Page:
May 29, 2017

Understanding the Federal Debt Limit

Federal borrowing is once again approaching the statutory debt limit. Treasury Secretary Henry M. Paulson notified Congressional leaders in a letter July 30, 2007 that the statutory debt limit will be reached in early October 2007. “The actions that are available to the Treasury Department to take in order to avoid breaching the statutory debt limit would create unnecessary uncertainty for the financial markets and result in costs to the government.”[1] This brief answers common questions about the statutory debt limit and the need to increase it.

What is the debt limit and why is it important? Since 1941, Congress has established in law the maximum amount of debt the federal government may issue. The Treasury does not have legal authority to issue any debt above this statutory limit. To avert a default on its credit obligations or a shutdown of government operations, occasionally it is necessary to raise the limit. The current statutory debt limit, $8.97 trillion, was established in March 2006.


Debt subject to limit has two components: (1) debt held by the public — debt held by any individual or entity that is not the federal government such as a mutual fund, individual investor, foreign government, or a municipal government; and (2) intragovernmental debt — debt the government owes itself such as the Social Security Trust Funds, the Medicare Hospital Insurance Trust Fund, and the Civil Service Retirement and Disability Fund.

There is a small amount of the “total debt outstanding” that does not fall under the debt limit. That is why the numbers commonly reported as the “national debt” might at times look larger than the debt limit.

Debt held by the public. When revenues received by the Treasury are not sufficient to meet the expenses of the federal government, the Treasury borrows to obtain the cash necessary to meet its obligations. Although much of the federal revenue used to finance government operations is received in the spring when individuals file their annual income tax returns, the federal government incurs a steady stream of operating costs all year long. Consequently, to smooth cash flow and enable the federal government to finance daily operations, the Treasury borrows money by selling securities to the public. These securities comprise the debt held by the public. Debt held by the public rises and falls depending on the government’s immediate borrowing needs. It represents the cumulative amount of borrowing required to finance budget deficits. Because debt held by the public flows through financial markets, it has more immediate relevance to the economy than intragovernmental debt, which is a matter of internal bookkeeping. As of the end of August 2007 debt held by the public (subject to limit) totaled $5.06 trillion.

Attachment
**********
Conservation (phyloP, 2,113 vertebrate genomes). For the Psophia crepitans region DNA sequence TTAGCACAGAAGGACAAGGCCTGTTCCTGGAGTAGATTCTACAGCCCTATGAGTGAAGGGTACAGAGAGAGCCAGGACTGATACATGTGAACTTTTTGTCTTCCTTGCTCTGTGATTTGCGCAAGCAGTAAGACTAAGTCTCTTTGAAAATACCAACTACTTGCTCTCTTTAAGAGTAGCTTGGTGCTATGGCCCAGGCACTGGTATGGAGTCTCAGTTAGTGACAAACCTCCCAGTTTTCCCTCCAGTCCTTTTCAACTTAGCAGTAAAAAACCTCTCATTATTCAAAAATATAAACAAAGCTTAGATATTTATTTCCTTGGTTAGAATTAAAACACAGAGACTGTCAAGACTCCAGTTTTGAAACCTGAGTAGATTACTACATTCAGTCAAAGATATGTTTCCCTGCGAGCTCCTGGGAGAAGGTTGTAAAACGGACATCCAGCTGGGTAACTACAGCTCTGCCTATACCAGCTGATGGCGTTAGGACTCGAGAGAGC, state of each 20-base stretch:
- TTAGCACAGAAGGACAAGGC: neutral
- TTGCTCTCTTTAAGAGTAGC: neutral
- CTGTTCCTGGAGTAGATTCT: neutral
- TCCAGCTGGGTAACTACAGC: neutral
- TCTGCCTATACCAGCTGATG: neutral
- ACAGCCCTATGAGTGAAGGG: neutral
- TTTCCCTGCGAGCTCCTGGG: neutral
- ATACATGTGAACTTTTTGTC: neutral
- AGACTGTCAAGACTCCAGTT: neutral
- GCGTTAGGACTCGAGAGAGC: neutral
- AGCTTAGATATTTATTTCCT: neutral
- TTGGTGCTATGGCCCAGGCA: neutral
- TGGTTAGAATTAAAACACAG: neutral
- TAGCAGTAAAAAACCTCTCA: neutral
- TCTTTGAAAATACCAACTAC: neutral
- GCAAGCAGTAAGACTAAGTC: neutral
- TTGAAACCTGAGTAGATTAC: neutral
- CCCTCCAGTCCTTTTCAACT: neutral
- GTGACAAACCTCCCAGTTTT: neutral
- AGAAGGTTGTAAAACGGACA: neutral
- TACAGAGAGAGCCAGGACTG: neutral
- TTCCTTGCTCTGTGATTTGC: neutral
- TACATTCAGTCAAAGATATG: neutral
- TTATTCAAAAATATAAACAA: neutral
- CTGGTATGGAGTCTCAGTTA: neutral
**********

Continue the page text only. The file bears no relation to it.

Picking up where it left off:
Intragovernmental debt. For the most part, intragovernmental debt consists of trust fund accounts that are credited with dedicated revenue such as Social Security and Medicare payroll taxes (FICA). In theory, surpluses in these accounts are “saved” for future benefit obligations. As of the end of August 2007 intragovernmental debt (subject to limit) totaled $3.86 trillion.

Intragovernmental debt increases automatically every year by the amount of trust fund surpluses invested in Treasury securities, regardless of whether the budget is in surplus or in deficit. For example, in every year since 1984 the Social Security program has generated a surplus – the federal government has collected more payroll taxes than it needed to pay current benefits. Surplus payroll taxes are held by the Social Security Trust Fund in the form of special obligation bonds. In addition, the trust fund is credited with interest on its balance in the form of additional bonds. As Social Security surpluses grow, so too does the Social Security Trust Fund, and intragovernmental debt rises. Thus, unlike debt held by the public, growth of intragovernmental debt does not reflect an imbalance in short-term fiscal policy. It represents a very different problem – growing long-term obligations that future taxpayers will have to pay for when the Treasury ultimately has to transform these bonds into benefits.

What is driving the need to raise the debt limit? Unchecked growth in either category of debt will generate pressure to raise the debt limit. For FY 2007, the Congressional Budget Office (CBO) estimates that total debt will go up by $448 billion. Of that, $164 billion (37 percent) is attributable to an increase in debt held by the public and $284 billion (63 percent) is attributable to an increase in intragovernmental debt.[2]


To understand the role of each component relative to the debt limit, consider the brief period in 1998-2001 when four years of budget surpluses allowed the federal government to buy back, or “pay down,” $453 billion in debt held by the public. Over those same four years, intragovernmental debt increased by $853 billion (largely due to substantial Social Security surpluses credited to the Social Security Trust Fund). As a result, the total debt subject to limit rose from $5.3 trillion in 1997 to $5.7 trillion at the end of FY 2001.